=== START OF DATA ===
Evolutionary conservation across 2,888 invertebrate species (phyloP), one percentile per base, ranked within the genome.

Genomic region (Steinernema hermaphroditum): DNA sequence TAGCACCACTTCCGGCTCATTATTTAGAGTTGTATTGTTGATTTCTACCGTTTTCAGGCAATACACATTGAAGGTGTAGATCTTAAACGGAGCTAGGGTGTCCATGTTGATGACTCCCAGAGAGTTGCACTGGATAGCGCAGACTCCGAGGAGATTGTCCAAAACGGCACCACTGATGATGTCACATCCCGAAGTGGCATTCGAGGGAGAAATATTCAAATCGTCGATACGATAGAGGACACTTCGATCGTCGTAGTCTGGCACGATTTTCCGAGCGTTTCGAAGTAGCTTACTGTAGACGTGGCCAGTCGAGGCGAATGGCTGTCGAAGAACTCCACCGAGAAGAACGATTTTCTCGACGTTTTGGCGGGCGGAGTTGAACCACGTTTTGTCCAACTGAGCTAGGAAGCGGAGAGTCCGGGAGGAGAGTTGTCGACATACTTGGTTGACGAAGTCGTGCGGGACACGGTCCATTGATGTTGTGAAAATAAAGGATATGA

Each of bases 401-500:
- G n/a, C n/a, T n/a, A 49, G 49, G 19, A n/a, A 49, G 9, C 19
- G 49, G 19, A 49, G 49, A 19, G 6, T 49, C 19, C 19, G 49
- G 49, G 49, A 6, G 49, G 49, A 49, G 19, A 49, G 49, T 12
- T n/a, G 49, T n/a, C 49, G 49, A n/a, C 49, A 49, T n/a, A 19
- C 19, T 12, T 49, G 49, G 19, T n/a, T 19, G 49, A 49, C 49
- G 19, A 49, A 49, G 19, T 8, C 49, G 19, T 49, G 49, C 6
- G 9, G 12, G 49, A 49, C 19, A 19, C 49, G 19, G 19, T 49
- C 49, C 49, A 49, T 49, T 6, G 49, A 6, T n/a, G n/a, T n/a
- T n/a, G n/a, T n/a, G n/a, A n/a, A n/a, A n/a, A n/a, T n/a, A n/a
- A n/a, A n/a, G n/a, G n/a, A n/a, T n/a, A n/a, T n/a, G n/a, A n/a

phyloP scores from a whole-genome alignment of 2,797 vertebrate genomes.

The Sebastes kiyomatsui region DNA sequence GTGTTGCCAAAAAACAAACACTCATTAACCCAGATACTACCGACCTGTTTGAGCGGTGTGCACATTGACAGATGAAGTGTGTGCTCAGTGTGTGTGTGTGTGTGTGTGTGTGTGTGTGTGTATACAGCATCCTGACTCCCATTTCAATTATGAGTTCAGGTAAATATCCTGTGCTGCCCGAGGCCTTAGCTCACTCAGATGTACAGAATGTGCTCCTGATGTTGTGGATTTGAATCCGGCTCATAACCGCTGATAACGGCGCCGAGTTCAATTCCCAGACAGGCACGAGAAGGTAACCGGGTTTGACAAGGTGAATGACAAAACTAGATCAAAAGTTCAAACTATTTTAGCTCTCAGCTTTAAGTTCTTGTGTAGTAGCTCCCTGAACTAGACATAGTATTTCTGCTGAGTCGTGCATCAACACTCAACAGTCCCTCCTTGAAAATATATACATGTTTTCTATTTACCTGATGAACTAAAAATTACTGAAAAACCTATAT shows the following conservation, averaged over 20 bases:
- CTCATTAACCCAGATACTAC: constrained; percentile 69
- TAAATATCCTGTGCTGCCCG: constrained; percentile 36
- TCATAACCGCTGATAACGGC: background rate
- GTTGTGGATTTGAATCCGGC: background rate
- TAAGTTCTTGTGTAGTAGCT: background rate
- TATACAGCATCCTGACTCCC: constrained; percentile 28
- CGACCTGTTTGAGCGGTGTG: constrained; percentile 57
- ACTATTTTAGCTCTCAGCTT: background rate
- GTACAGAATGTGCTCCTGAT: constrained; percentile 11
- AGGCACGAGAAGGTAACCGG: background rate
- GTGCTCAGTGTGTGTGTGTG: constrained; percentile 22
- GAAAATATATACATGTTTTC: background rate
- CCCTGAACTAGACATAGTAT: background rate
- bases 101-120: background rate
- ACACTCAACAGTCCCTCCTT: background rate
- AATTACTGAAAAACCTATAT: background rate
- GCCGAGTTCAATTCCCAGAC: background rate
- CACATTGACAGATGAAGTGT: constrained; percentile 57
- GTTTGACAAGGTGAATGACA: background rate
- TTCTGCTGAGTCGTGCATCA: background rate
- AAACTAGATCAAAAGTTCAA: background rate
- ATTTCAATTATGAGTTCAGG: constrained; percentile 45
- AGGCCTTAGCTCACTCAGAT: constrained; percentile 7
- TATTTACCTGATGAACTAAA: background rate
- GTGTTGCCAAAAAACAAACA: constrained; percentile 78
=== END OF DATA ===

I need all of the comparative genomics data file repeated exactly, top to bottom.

Evolutionary conservation across 2,888 invertebrate species (phyloP), one percentile per base, ranked within the genome.

Genomic region (Steinernema hermaphroditum): DNA sequence TAGCACCACTTCCGGCTCATTATTTAGAGTTGTATTGTTGATTTCTACCGTTTTCAGGCAATACACATTGAAGGTGTAGATCTTAAACGGAGCTAGGGTGTCCATGTTGATGACTCCCAGAGAGTTGCACTGGATAGCGCAGACTCCGAGGAGATTGTCCAAAACGGCACCACTGATGATGTCACATCCCGAAGTGGCATTCGAGGGAGAAATATTCAAATCGTCGATACGATAGAGGACACTTCGATCGTCGTAGTCTGGCACGATTTTCCGAGCGTTTCGAAGTAGCTTACTGTAGACGTGGCCAGTCGAGGCGAATGGCTGTCGAAGAACTCCACCGAGAAGAACGATTTTCTCGACGTTTTGGCGGGCGGAGTTGAACCACGTTTTGTCCAACTGAGCTAGGAAGCGGAGAGTCCGGGAGGAGAGTTGTCGACATACTTGGTTGACGAAGTCGTGCGGGACACGGTCCATTGATGTTGTGAAAATAAAGGATATGA

Each of bases 401-500:
- G n/a, C n/a, T n/a, A 49, G 49, G 19, A n/a, A 49, G 9, C 19
- G 49, G 19, A 49, G 49, A 19, G 6, T 49, C 19, C 19, G 49
- G 49, G 49, A 6, G 49, G 49, A 49, G 19, A 49, G 49, T 12
- T n/a, G 49, T n/a, C 49, G 49, A n/a, C 49, A 49, T n/a, A 19
- C 19, T 12, T 49, G 49, G 19, T n/a, T 19, G 49, A 49, C 49
- G 19, A 49, A 49, G 19, T 8, C 49, G 19, T 49, G 49, C 6
- G 9, G 12, G 49, A 49, C 19, A 19, C 49, G 19, G 19, T 49
- C 49, C 49, A 49, T 49, T 6, G 49, A 6, T n/a, G n/a, T n/a
- T n/a, G n/a, T n/a, G n/a, A n/a, A n/a, A n/a, A n/a, T n/a, A n/a
- A n/a, A n/a, G n/a, G n/a, A n/a, T n/a, A n/a, T n/a, G n/a, A n/a

phyloP scores from a whole-genome alignment of 2,797 vertebrate genomes.

The Sebastes kiyomatsui region DNA sequence GTGTTGCCAAAAAACAAACACTCATTAACCCAGATACTACCGACCTGTTTGAGCGGTGTGCACATTGACAGATGAAGTGTGTGCTCAGTGTGTGTGTGTGTGTGTGTGTGTGTGTGTGTGTATACAGCATCCTGACTCCCATTTCAATTATGAGTTCAGGTAAATATCCTGTGCTGCCCGAGGCCTTAGCTCACTCAGATGTACAGAATGTGCTCCTGATGTTGTGGATTTGAATCCGGCTCATAACCGCTGATAACGGCGCCGAGTTCAATTCCCAGACAGGCACGAGAAGGTAACCGGGTTTGACAAGGTGAATGACAAAACTAGATCAAAAGTTCAAACTATTTTAGCTCTCAGCTTTAAGTTCTTGTGTAGTAGCTCCCTGAACTAGACATAGTATTTCTGCTGAGTCGTGCATCAACACTCAACAGTCCCTCCTTGAAAATATATACATGTTTTCTATTTACCTGATGAACTAAAAATTACTGAAAAACCTATAT shows the following conservation, averaged over 20 bases:
- CTCATTAACCCAGATACTAC: constrained; percentile 69
- TAAATATCCTGTGCTGCCCG: constrained; percentile 36
- TCATAACCGCTGATAACGGC: background rate
- GTTGTGGATTTGAATCCGGC: background rate
- TAAGTTCTTGTGTAGTAGCT: background rate
- TATACAGCATCCTGACTCCC: constrained; percentile 28
- CGACCTGTTTGAGCGGTGTG: constrained; percentile 57
- ACTATTTTAGCTCTCAGCTT: background rate
- GTACAGAATGTGCTCCTGAT: constrained; percentile 11
- AGGCACGAGAAGGTAACCGG: background rate
- GTGCTCAGTGTGTGTGTGTG: constrained; percentile 22
- GAAAATATATACATGTTTTC: background rate
- CCCTGAACTAGACATAGTAT: background rate
- bases 101-120: background rate
- ACACTCAACAGTCCCTCCTT: background rate
- AATTACTGAAAAACCTATAT: background rate
- GCCGAGTTCAATTCCCAGAC: background rate
- CACATTGACAGATGAAGTGT: constrained; percentile 57
- GTTTGACAAGGTGAATGACA: background rate
- TTCTGCTGAGTCGTGCATCA: background rate
- AAACTAGATCAAAAGTTCAA: background rate
- ATTTCAATTATGAGTTCAGG: constrained; percentile 45
- AGGCCTTAGCTCACTCAGAT: constrained; percentile 7
- TATTTACCTGATGAACTAAA: background rate
- GTGTTGCCAAAAAACAAACA: constrained; percentile 78